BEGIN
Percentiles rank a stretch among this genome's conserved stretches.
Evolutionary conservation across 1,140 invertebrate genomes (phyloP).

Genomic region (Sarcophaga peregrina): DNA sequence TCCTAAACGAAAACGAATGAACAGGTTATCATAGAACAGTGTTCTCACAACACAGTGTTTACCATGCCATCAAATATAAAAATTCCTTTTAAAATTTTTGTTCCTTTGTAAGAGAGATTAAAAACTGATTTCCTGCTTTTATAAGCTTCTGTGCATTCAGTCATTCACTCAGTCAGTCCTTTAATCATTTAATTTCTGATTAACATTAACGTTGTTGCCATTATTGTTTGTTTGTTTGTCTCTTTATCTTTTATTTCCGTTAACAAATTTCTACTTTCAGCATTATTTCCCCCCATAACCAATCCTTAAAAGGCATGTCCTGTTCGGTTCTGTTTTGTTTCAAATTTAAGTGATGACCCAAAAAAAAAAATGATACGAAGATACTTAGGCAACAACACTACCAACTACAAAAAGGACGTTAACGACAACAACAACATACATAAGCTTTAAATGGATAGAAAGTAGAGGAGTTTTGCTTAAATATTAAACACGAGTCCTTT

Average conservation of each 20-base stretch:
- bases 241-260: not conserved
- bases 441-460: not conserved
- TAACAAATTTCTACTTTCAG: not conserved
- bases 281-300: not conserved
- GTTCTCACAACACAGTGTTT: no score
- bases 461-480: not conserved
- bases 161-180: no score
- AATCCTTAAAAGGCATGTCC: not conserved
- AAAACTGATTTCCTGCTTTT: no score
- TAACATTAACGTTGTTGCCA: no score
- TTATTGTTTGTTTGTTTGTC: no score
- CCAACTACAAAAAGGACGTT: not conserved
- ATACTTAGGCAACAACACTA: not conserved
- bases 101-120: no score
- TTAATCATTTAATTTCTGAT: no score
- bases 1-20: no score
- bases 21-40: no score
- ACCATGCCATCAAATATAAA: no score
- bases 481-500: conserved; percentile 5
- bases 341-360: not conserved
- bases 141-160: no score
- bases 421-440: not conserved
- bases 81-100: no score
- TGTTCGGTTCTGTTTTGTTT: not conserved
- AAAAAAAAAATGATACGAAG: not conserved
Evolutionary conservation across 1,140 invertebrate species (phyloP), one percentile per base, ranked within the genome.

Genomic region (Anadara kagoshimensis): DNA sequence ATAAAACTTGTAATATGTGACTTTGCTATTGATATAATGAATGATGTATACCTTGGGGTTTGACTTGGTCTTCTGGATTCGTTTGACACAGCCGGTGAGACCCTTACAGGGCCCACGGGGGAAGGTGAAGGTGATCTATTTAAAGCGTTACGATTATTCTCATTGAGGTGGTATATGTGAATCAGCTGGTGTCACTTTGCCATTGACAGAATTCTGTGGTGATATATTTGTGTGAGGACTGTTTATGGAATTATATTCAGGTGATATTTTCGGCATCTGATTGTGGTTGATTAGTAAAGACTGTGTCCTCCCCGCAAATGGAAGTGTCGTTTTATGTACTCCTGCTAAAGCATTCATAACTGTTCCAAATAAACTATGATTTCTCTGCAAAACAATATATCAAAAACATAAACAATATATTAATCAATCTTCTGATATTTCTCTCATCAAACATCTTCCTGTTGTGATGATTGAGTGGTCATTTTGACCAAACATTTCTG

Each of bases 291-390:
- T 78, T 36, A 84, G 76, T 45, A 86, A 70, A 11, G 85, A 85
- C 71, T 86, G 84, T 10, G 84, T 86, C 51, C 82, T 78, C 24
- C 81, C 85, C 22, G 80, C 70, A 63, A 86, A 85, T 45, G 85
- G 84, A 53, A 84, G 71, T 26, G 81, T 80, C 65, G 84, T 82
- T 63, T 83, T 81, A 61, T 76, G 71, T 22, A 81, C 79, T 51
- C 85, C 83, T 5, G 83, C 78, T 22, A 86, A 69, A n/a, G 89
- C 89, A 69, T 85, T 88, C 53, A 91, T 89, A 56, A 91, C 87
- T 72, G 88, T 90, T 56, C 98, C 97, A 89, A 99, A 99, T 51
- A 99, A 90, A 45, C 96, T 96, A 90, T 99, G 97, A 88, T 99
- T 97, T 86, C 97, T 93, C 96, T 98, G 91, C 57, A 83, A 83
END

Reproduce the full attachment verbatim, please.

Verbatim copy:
Percentiles rank a stretch among this genome's conserved stretches.
Evolutionary conservation across 1,140 invertebrate genomes (phyloP).

Genomic region (Sarcophaga peregrina): DNA sequence TCCTAAACGAAAACGAATGAACAGGTTATCATAGAACAGTGTTCTCACAACACAGTGTTTACCATGCCATCAAATATAAAAATTCCTTTTAAAATTTTTGTTCCTTTGTAAGAGAGATTAAAAACTGATTTCCTGCTTTTATAAGCTTCTGTGCATTCAGTCATTCACTCAGTCAGTCCTTTAATCATTTAATTTCTGATTAACATTAACGTTGTTGCCATTATTGTTTGTTTGTTTGTCTCTTTATCTTTTATTTCCGTTAACAAATTTCTACTTTCAGCATTATTTCCCCCCATAACCAATCCTTAAAAGGCATGTCCTGTTCGGTTCTGTTTTGTTTCAAATTTAAGTGATGACCCAAAAAAAAAAATGATACGAAGATACTTAGGCAACAACACTACCAACTACAAAAAGGACGTTAACGACAACAACAACATACATAAGCTTTAAATGGATAGAAAGTAGAGGAGTTTTGCTTAAATATTAAACACGAGTCCTTT

Average conservation of each 20-base stretch:
- bases 241-260: not conserved
- bases 441-460: not conserved
- TAACAAATTTCTACTTTCAG: not conserved
- bases 281-300: not conserved
- GTTCTCACAACACAGTGTTT: no score
- bases 461-480: not conserved
- bases 161-180: no score
- AATCCTTAAAAGGCATGTCC: not conserved
- AAAACTGATTTCCTGCTTTT: no score
- TAACATTAACGTTGTTGCCA: no score
- TTATTGTTTGTTTGTTTGTC: no score
- CCAACTACAAAAAGGACGTT: not conserved
- ATACTTAGGCAACAACACTA: not conserved
- bases 101-120: no score
- TTAATCATTTAATTTCTGAT: no score
- bases 1-20: no score
- bases 21-40: no score
- ACCATGCCATCAAATATAAA: no score
- bases 481-500: conserved; percentile 5
- bases 341-360: not conserved
- bases 141-160: no score
- bases 421-440: not conserved
- bases 81-100: no score
- TGTTCGGTTCTGTTTTGTTT: not conserved
- AAAAAAAAAATGATACGAAG: not conserved
Evolutionary conservation across 1,140 invertebrate species (phyloP), one percentile per base, ranked within the genome.

Genomic region (Anadara kagoshimensis): DNA sequence ATAAAACTTGTAATATGTGACTTTGCTATTGATATAATGAATGATGTATACCTTGGGGTTTGACTTGGTCTTCTGGATTCGTTTGACACAGCCGGTGAGACCCTTACAGGGCCCACGGGGGAAGGTGAAGGTGATCTATTTAAAGCGTTACGATTATTCTCATTGAGGTGGTATATGTGAATCAGCTGGTGTCACTTTGCCATTGACAGAATTCTGTGGTGATATATTTGTGTGAGGACTGTTTATGGAATTATATTCAGGTGATATTTTCGGCATCTGATTGTGGTTGATTAGTAAAGACTGTGTCCTCCCCGCAAATGGAAGTGTCGTTTTATGTACTCCTGCTAAAGCATTCATAACTGTTCCAAATAAACTATGATTTCTCTGCAAAACAATATATCAAAAACATAAACAATATATTAATCAATCTTCTGATATTTCTCTCATCAAACATCTTCCTGTTGTGATGATTGAGTGGTCATTTTGACCAAACATTTCTG

Each of bases 291-390:
- T 78, T 36, A 84, G 76, T 45, A 86, A 70, A 11, G 85, A 85
- C 71, T 86, G 84, T 10, G 84, T 86, C 51, C 82, T 78, C 24
- C 81, C 85, C 22, G 80, C 70, A 63, A 86, A 85, T 45, G 85
- G 84, A 53, A 84, G 71, T 26, G 81, T 80, C 65, G 84, T 82
- T 63, T 83, T 81, A 61, T 76, G 71, T 22, A 81, C 79, T 51
- C 85, C 83, T 5, G 83, C 78, T 22, A 86, A 69, A n/a, G 89
- C 89, A 69, T 85, T 88, C 53, A 91, T 89, A 56, A 91, C 87
- T 72, G 88, T 90, T 56, C 98, C 97, A 89, A 99, A 99, T 51
- A 99, A 90, A 45, C 96, T 96, A 90, T 99, G 97, A 88, T 99
- T 97, T 86, C 97, T 93, C 96, T 98, G 91, C 57, A 83, A 83